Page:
They only turned one of those takeaways into points, however, and that allowed the Chargers (3-5) to stay in it until the end, forcing Denver (6-2) to make two stands in the closing minutes.
Safety Darian Stewart’s takeaway gave Denver the ball at the San Diego 10, and Devontae Booker’s 3-yard TD run made it 17-7.
The Chargers had a 98-yard touchdown drive that ended with Travis Benjamin’s one-handed TD grab. Shaq Barrett blocked Josh Lambo’s extra point, keeping the score 17-13.
New England 41, (at) Buffalo 25: Patriots quarterback Tom Brady asserted his on-field ownership of the Bills again, matching an NFL record in beating them for the 26th time.
Brady (Michigan) went 22 of 33 for 315 yards and threw four touchdowns. He improved to 26-3 against Buffalo , and matched a record set by Brett Favre, who went 26-9 against Detroit.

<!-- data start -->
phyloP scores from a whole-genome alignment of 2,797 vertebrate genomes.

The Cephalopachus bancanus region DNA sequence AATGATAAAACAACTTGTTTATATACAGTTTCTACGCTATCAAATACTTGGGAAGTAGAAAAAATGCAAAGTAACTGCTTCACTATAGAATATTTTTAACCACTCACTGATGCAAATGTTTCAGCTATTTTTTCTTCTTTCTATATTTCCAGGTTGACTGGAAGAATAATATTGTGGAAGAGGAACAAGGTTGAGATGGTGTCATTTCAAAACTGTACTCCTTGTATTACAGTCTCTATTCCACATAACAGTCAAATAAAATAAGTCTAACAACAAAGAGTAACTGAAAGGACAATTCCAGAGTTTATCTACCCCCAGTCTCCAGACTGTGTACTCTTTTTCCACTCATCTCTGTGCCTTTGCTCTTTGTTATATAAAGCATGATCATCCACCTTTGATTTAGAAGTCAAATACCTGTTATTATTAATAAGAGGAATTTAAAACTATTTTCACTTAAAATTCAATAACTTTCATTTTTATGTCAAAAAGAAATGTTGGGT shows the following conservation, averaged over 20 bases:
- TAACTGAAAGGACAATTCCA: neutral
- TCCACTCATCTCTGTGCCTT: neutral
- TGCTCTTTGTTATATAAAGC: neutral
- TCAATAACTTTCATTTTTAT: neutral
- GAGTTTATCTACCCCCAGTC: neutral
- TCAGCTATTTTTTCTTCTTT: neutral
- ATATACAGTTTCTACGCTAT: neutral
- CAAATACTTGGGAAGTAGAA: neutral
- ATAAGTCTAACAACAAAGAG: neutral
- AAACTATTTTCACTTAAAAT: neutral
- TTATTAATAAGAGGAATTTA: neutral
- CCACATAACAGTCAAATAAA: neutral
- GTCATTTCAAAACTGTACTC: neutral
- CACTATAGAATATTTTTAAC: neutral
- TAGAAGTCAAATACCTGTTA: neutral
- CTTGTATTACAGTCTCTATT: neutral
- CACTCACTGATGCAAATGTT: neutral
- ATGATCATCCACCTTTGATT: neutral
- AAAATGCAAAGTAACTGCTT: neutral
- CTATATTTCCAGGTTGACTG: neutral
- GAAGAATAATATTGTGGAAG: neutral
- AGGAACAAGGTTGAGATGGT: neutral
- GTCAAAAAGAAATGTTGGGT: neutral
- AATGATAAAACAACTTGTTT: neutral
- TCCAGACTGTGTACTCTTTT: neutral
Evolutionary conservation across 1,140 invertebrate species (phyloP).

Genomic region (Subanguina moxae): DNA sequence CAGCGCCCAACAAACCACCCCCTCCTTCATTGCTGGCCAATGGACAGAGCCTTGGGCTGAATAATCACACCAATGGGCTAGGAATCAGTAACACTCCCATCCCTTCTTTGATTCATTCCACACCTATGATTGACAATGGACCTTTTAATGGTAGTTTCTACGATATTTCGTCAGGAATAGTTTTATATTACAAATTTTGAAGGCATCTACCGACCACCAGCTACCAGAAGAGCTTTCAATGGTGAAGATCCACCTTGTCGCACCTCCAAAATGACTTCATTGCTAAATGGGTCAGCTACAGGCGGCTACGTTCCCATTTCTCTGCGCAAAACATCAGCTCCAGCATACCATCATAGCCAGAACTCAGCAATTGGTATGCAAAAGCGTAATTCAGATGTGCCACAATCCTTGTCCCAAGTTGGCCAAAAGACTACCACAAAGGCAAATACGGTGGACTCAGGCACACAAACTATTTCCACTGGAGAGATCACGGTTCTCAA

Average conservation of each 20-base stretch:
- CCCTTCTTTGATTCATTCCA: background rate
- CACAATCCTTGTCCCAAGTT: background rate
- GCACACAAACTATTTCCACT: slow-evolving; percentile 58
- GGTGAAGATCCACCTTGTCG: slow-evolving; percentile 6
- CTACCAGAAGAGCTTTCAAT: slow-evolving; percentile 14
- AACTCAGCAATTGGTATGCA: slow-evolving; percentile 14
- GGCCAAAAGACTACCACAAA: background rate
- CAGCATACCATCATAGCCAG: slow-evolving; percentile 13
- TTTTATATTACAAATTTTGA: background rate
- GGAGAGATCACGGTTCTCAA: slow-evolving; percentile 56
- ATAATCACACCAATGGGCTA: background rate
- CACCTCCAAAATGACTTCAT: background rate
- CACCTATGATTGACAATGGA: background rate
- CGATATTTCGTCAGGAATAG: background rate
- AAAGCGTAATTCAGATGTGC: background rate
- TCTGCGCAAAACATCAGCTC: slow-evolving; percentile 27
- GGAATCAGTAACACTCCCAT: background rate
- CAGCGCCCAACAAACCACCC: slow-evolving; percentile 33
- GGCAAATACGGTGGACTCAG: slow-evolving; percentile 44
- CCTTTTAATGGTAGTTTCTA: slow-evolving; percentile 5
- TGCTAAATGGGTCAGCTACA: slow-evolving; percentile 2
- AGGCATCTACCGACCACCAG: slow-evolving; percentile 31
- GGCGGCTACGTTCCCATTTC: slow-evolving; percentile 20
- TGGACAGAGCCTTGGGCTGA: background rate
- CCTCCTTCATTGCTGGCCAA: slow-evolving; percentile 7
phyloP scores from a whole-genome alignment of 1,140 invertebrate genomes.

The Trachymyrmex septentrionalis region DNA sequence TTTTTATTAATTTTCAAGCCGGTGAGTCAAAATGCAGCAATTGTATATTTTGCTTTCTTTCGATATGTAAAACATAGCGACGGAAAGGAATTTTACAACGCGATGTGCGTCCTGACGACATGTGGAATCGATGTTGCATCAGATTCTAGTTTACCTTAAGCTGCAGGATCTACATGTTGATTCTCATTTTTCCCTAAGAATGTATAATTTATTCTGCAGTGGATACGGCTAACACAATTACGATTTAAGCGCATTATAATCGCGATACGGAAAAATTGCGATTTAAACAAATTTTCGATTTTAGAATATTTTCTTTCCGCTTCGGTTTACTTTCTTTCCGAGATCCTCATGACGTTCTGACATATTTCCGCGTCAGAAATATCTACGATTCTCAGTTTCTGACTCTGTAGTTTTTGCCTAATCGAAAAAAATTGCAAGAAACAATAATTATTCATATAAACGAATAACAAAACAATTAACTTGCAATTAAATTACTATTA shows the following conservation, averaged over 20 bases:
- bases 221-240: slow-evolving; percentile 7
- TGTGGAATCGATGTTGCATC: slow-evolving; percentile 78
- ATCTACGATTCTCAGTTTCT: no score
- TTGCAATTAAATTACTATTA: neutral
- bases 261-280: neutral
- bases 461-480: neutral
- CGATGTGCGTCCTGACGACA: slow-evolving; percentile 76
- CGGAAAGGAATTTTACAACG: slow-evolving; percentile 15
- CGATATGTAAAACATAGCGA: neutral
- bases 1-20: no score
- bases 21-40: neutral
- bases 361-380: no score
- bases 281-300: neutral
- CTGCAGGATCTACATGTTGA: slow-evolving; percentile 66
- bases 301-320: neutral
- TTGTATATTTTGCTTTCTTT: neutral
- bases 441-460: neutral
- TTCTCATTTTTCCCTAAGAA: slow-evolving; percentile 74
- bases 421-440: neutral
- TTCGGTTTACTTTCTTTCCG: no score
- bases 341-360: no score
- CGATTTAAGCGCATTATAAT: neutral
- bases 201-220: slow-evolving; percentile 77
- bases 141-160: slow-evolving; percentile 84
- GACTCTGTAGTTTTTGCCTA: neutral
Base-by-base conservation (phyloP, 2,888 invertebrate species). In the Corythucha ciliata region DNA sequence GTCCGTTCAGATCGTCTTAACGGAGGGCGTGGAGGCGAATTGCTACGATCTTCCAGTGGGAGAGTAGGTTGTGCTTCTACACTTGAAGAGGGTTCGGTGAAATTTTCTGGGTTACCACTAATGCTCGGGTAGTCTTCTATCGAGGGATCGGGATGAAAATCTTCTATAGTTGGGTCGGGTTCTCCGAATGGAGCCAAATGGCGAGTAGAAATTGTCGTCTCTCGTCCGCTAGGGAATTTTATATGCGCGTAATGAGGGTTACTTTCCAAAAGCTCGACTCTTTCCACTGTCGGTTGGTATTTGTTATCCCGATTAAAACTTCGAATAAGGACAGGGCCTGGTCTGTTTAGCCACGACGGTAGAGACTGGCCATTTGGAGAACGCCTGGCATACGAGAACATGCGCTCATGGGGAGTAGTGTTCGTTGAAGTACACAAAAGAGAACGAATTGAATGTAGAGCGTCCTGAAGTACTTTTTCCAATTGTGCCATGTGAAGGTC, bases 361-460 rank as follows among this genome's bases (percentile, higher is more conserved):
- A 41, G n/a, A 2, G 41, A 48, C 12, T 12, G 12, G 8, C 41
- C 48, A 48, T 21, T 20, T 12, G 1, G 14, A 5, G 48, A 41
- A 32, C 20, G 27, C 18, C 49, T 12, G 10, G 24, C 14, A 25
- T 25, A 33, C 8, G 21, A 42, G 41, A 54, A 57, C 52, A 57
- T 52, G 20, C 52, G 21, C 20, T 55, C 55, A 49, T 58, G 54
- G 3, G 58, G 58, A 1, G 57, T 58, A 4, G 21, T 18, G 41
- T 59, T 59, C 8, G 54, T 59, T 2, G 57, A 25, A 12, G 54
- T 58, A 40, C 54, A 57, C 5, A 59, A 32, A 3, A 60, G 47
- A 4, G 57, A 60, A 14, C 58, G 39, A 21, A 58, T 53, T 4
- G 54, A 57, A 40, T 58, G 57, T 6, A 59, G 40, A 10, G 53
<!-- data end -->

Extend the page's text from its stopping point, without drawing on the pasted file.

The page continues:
The Patriots (7-1) have won four straight since Brady returned after opening the season serving the NFL’s four-game “Deflategate” suspension. His absence included New England’s only blemish, a 16-0 home loss to Buffalo (4-4) on Oct. 2, the first time the Patriots were shut out at home since 1993.
After a Bills field goal, Brady threw touchdowns passes on his first two drives.
Kansas City 30, (at) Indianapolis 14: Nick Foles threw two touchdown passes in relief of the injured Alex Smith.
Foles’ 14-yard TD pass to Travis Kelce early in the second quarter made it 10-0. Smith made it 17-7 at halftime with a 13-yard TD pass to Jeremy Maclin, and Foles later hooked up with Tyreek Hill on a 34-yard scoring pass for a 24-7 Chiefs (5-2) lead.